It's 2 days post-marathon and I actually feel pretty good. DOMS started to set in last night but another 9 hours of sleep seemed to help. Surprisingly my PF isn't as bothersome as it has been even when I got up both in the middle of the night and in the morning. Actually it's the best its felt in a while.

Yesterday I spent some time getting the training plan set for the next 3 months which created somewhat of a dilemma for me. One of my goals for 2015 was to maintain my streak of 100 miles per month but due to taper, short month and post race recovery I'm going to come up 20 miles short.

As I was putting together the plan, the competitor in me initially scheduled a week off with 20 miles set for next week so I could hit the target. The pragmatist in me however realized that no matter how good I feel now, I really should take 2 weeks (at least) to heal up and recover. After all, the streak is just an arbitrary number but my ultimate goal is to BQ, run Boston and earn the medal. These things are real.

Even though I know that the proper equation is Training = Diet + Workout + Recovery, sometimes you need to step back, think about what is really important and ask for advise. Those of you who know me are well aware that when asked, I'll always suggest rest over trying to push through it, however when the shoe is on the other foot I'm not the best at taking my own advise. Fortunately I have  a great support system between Christine and Twitter and the response was overwhelming; Forget the streak, REST!

Since I often need to hear things from others to make it sink in; thank you Christine and thank you Twitter. Also, with my Garmin having issues, this makes for the opportune time to send it out for repairs which, will take about 2 weeks. No watch, no HRM, no running. Brilliant.

The plan is now for a full week of rest to let everything recover. That means no XT, no stretching, nothing, nada, zip. I've been at it for almost a year now and I need some time off. If, and only if I feel like it, I'll get in some stretching and maybe a little bit of upper body/core XT next week. Or I might be lazy and do nothing, who knows.

So, if things go the way I want them to, come March 1st my PF will be back to 100%, the TFL issues will be gone and I'll have my watch back. That will give me 6 months of training for a mid-September BQ attempt. Shaving an hour off my time isn't going to be easy but to quote Jimmy Dugan (Tom Hanks) from A League of Their Own...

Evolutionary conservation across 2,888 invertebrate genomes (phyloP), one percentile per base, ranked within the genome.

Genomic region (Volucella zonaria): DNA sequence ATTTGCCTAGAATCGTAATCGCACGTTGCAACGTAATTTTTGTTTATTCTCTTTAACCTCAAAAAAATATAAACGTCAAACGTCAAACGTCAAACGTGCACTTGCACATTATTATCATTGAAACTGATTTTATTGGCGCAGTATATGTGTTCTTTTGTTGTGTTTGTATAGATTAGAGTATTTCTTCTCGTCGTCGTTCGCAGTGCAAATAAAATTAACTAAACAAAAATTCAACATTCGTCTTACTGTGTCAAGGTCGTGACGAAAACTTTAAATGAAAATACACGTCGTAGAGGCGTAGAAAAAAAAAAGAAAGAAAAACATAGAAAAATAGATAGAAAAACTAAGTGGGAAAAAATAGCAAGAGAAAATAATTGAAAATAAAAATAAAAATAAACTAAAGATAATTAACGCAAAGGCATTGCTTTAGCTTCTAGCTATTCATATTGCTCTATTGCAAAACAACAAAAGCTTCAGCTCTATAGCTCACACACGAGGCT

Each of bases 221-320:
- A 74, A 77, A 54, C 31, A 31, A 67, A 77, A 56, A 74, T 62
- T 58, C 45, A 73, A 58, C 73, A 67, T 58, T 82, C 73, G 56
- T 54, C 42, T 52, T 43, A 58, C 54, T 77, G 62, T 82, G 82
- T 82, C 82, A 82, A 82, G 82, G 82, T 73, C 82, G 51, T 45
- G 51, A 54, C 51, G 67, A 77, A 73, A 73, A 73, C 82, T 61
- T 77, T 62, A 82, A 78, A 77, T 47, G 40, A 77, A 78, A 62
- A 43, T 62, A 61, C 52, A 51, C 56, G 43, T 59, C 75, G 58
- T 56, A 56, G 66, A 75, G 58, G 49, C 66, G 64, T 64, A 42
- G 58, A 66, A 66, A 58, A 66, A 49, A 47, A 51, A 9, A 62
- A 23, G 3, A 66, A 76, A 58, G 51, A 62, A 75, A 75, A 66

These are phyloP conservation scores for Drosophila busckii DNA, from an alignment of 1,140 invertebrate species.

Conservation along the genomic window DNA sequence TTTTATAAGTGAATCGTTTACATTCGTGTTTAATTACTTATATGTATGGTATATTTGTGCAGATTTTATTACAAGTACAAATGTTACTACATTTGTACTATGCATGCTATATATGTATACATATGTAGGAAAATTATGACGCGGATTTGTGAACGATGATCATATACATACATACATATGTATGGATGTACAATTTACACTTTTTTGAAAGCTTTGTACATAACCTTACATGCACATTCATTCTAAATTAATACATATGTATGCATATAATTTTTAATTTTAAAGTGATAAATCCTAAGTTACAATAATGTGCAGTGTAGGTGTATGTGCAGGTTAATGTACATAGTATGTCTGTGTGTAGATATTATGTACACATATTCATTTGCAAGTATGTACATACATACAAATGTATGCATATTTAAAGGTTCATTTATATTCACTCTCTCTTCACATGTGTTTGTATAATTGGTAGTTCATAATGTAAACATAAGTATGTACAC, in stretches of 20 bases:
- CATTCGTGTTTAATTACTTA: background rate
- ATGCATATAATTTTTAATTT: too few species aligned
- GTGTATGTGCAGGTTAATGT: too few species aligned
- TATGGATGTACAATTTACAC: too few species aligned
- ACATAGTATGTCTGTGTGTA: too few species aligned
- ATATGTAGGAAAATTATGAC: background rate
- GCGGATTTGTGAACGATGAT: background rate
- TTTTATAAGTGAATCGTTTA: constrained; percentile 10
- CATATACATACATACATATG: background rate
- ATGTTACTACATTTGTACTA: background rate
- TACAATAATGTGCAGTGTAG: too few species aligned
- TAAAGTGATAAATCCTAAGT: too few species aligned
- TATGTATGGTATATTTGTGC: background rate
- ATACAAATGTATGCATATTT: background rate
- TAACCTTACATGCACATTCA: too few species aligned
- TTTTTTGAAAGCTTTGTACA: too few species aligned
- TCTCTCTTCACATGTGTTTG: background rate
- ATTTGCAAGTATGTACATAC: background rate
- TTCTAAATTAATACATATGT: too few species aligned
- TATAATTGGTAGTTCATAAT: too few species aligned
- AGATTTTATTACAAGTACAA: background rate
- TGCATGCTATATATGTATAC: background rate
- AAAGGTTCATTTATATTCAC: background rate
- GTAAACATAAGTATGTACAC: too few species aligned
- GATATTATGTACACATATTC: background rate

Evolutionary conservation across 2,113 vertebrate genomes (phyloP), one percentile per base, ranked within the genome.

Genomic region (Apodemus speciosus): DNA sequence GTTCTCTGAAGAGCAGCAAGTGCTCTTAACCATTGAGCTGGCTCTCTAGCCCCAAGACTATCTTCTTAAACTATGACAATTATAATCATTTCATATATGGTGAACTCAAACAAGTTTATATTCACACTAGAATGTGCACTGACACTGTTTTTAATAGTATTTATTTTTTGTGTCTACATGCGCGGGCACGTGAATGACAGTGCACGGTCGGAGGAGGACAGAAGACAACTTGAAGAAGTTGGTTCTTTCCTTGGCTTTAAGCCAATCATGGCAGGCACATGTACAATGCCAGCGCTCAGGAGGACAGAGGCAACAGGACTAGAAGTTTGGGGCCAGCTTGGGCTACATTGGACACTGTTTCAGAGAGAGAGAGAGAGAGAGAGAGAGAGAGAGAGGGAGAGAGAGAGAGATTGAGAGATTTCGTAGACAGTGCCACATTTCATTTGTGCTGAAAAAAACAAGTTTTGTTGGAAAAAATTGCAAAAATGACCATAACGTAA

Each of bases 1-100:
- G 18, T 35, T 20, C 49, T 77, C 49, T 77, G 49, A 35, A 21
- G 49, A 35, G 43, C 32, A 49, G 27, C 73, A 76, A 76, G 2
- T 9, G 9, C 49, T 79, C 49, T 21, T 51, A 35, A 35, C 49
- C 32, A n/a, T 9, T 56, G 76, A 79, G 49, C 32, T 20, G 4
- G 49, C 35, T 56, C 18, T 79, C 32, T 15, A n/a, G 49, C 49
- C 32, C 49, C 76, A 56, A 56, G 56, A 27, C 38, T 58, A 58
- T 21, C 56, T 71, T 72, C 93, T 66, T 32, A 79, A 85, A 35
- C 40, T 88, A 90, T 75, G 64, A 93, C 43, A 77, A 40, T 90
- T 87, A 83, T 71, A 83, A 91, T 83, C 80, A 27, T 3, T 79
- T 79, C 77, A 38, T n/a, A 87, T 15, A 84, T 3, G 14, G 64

"It's supposed to be hard. If it wasn't hard, everyone would do it. The hard... is what makes it great."

This is going to be a fun trip, I hope you enjoy following along on my Road to BQ.

Monday, February 16, 2015

2015 Lost Dutchman Marathon

What an amazing experience and what a well-organized race the 2015 Lost Dutchman Marathon was.

The day, or should I say early morning started off right as I was up with my alarm at 3:30 as planned; not that I had that great of a night's sleep with the pre-race nerves. Since I was planning on leaving the house no later than 4:30 this gave me plenty of time to have my smoothie, power coffee and be out the door by 4:20 for the 30 minute ride to the shuttle area.

Once in the lot I futzed around in my car doing a last minute gear check/mental prep before I boarded a school bus to the starting line. The ride was pretty quiet with only a few runners chatting among themselves. I was pleasantly surprised and quite happy that Christine was up texting me at 5 to wish me well and joke around a bit. I really couldn't have done this without her support during my training and I hope she knows how much I appreciate it.

The ride to the start was almost a half hour and when we arrived there the area was set up with mats to chill on with little fires by each to stay warm. They also had plenty of Porta-Potties, water, coffee and food available. Sorry for the terrible picture but it's hard to get a low light shot with a cell phone.

With the start of the race an hour and a half away, I found a mat and relaxed for a bit. As more buses arrived, there was a need to share mats which was cool and we got to hang out with our fellow runners. My little group included a guy from Minnesota who was on vacation with his girlfriend to visit family and a local girl who started marathoning last January and was now doing her 10th.

Just as the sun was starting to come up, Kris of @RaceEverStep found me and we hung out before we had to head to the starting line. Kris and his wife Mindy are great people and so very supportive. They're also organizing the inaugural Run 3rd 5K and virtual 5K coming up in April.